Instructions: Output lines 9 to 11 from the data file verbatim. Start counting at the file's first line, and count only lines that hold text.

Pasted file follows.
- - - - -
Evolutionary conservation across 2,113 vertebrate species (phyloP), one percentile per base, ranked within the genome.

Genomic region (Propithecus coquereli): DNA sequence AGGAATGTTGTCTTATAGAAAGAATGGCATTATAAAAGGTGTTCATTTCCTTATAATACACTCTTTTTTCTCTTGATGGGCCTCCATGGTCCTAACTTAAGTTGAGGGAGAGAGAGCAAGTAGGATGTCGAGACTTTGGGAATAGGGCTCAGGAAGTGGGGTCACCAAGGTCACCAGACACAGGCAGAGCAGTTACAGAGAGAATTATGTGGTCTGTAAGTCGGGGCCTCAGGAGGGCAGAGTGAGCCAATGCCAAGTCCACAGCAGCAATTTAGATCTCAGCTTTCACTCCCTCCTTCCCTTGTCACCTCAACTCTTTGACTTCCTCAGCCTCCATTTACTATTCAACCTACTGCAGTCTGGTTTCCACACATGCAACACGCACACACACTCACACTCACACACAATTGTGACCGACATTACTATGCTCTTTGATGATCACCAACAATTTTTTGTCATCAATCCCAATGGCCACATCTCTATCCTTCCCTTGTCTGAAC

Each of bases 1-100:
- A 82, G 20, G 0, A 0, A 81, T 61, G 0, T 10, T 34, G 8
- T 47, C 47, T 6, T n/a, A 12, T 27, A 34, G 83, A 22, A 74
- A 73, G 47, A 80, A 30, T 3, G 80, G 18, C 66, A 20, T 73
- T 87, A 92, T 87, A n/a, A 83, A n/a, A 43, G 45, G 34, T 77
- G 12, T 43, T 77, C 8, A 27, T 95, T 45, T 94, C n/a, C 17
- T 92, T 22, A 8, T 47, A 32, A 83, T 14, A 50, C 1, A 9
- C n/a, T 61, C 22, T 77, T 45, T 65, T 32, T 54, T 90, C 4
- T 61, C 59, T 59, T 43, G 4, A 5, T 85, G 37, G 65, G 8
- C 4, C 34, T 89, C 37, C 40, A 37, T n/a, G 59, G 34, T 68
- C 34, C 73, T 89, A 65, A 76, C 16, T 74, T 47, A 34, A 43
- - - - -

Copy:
- T 92, T 22, A 8, T 47, A 32, A 83, T 14, A 50, C 1, A 9
- C n/a, T 61, C 22, T 77, T 45, T 65, T 32, T 54, T 90, C 4
- T 61, C 59, T 59, T 43, G 4, A 5, T 85, G 37, G 65, G 8